A photographer called Queen Elizabeth "girl."
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A Photographer Once Joked With Queen Elizabeth About Her Jewels & Called Her "Girl"

At least she’d be surprised?

Imagine being so comfortable with Queen Elizabeth that you call her “girl.” Actually don’t imagine that, it might be considered treason to even consider being that informal with Her Majesty. And yet, it has happened. Photographer David Bailey once called the queen “girl” during a photo shoot, and he lived to tell people about it so that’s probably a good sign.

Traditionally speaking, when addressing Queen Elizabeth, people are asked to refer to her on first mention as “Your Majesty” and “ma’am” from that point forward. Unless, of course, you are a member of her family. Then you can call her things like “Lilibet” (her beloved father King George VI’s name for her), “Cabbage” à la her late husband Prince Philip, and my personal favorite, “Gary,” which is what Prince William called her as a little boy. If you are not family, however, I would recommend you stick with Your Majesty and Ma’am. Not girl.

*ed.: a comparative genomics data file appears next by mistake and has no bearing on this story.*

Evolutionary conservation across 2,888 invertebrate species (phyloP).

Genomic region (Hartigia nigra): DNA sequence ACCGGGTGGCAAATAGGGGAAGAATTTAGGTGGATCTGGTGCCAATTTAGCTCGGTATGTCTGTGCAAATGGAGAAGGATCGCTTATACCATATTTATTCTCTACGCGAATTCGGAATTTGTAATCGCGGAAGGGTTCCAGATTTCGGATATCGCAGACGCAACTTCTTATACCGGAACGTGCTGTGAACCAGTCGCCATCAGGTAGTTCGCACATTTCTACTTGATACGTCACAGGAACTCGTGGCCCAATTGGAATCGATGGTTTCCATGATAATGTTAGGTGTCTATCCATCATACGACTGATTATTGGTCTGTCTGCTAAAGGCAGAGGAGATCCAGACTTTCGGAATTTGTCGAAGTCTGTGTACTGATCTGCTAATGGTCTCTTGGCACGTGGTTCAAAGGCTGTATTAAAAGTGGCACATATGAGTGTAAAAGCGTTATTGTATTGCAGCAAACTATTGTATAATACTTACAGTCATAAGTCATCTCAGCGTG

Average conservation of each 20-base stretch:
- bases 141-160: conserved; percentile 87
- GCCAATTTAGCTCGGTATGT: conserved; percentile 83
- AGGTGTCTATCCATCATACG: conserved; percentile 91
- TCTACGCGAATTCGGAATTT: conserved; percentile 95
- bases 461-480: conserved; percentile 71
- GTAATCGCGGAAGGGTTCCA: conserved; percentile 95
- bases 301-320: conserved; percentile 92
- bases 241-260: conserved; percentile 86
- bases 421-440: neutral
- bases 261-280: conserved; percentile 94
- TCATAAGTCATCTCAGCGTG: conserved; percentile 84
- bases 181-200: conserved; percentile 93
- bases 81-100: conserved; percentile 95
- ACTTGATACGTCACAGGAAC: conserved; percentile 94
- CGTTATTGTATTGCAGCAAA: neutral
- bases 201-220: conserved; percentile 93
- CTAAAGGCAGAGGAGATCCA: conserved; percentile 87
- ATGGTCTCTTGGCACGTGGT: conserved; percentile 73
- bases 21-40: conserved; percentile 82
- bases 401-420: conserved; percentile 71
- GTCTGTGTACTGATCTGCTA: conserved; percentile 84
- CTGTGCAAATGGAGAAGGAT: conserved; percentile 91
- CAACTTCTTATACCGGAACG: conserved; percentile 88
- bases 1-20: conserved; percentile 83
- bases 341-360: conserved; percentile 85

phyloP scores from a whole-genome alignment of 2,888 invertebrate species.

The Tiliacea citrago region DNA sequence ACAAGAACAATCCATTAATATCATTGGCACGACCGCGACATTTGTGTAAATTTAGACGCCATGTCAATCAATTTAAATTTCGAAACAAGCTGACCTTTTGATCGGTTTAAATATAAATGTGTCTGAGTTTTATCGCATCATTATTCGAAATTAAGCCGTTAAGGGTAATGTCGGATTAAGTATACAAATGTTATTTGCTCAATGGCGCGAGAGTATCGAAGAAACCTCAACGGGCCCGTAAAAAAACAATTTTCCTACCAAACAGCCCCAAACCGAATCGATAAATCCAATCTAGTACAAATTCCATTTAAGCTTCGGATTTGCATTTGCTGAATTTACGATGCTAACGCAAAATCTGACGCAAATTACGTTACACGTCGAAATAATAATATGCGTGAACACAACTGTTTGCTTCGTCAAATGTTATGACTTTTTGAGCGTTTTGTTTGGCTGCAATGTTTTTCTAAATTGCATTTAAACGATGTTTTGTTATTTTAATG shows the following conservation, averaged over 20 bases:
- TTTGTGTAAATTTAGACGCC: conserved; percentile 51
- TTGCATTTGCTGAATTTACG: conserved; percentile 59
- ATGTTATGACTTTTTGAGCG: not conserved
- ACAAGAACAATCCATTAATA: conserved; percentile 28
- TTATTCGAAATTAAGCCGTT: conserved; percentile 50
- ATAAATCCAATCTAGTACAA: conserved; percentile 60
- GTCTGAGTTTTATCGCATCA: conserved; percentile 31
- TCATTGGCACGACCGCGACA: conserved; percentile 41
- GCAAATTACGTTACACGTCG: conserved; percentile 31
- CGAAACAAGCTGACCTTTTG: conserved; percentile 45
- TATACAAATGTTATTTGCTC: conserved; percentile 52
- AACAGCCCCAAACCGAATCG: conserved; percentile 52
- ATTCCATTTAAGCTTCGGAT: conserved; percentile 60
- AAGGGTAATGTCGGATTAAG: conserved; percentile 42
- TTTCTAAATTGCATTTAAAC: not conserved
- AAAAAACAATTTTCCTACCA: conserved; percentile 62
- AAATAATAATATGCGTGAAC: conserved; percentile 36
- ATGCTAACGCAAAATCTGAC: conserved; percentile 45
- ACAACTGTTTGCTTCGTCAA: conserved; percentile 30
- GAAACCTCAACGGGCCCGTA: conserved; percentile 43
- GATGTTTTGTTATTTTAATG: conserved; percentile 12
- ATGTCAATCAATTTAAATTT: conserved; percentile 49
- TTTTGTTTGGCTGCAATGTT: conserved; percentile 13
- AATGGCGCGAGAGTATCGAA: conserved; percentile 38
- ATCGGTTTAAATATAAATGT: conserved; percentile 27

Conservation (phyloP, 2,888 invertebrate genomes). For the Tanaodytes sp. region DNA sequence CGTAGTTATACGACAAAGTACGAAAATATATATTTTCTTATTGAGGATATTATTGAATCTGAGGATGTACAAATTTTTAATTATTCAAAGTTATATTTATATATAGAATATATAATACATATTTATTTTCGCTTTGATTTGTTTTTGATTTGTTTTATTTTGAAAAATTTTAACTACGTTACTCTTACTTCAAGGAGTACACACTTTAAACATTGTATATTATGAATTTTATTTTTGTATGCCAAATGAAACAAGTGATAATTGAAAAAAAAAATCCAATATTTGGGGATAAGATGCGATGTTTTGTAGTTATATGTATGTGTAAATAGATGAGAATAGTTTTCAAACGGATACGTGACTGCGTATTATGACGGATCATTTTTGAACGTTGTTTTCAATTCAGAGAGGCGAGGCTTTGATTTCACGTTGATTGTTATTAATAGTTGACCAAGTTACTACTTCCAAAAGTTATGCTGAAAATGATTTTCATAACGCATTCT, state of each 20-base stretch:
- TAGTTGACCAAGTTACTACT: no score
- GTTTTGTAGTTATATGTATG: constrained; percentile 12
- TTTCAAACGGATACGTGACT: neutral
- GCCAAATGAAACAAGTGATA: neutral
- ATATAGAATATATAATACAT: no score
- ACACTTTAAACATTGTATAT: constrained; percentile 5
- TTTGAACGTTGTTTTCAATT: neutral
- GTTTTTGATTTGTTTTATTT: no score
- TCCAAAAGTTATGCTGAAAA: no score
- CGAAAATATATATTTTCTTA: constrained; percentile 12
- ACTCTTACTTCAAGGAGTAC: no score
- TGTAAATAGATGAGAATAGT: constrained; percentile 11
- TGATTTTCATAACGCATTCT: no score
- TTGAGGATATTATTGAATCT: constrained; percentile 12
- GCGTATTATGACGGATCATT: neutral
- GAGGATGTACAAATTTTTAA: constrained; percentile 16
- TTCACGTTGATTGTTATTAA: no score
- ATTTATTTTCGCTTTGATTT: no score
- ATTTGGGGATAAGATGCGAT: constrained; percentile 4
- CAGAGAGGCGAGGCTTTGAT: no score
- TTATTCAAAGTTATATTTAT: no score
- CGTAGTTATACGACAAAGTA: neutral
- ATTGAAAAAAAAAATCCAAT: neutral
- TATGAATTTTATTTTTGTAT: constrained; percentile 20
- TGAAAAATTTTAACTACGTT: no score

Bailey, who photographed royal family members over the years including Queen Elizabeth and Princess Diana, spoke to The Telegraph about coaxing a laugh out of Her Majesty back in 2014. He jokingly asked her if her jewels were real. “I said: 'I bet that cost a few bob, girl.’”

Bailey admitted he didn’t even realize he had called the queen “girl,” noting in his interview, “It just came out. I call everyone ‘girl.’”

Fortunately for Bailey, Queen Elizabeth laughed. And he explained why the word had slipped out, “But she was girlish. Made a real effort. We had a laugh. Beautiful skin, the queen.”

All is forgiven with that compliment, surely.

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Queen Elizabeth is not the only member of the family to have been spoken to with such accidental familiarity. Recently the Duke and Duchess of Cambridge were visiting a market in Wales where one of the vendors called them “Will and Kate,” and much like the Queen, they were supremely unconcerned about it.

Which rather begs the question; is all of this familiarity for the royal family? Or is it all part of the enforced mysticism surrounding them? Are we the ones who need to keep up proprieties and refer to the royal family as “Your Majesty” or “Your Highness,” or are they the ones who are insisting?

All I know is, if I ever meet Prince Charles I’m calling him “Chuck” just to see what happens.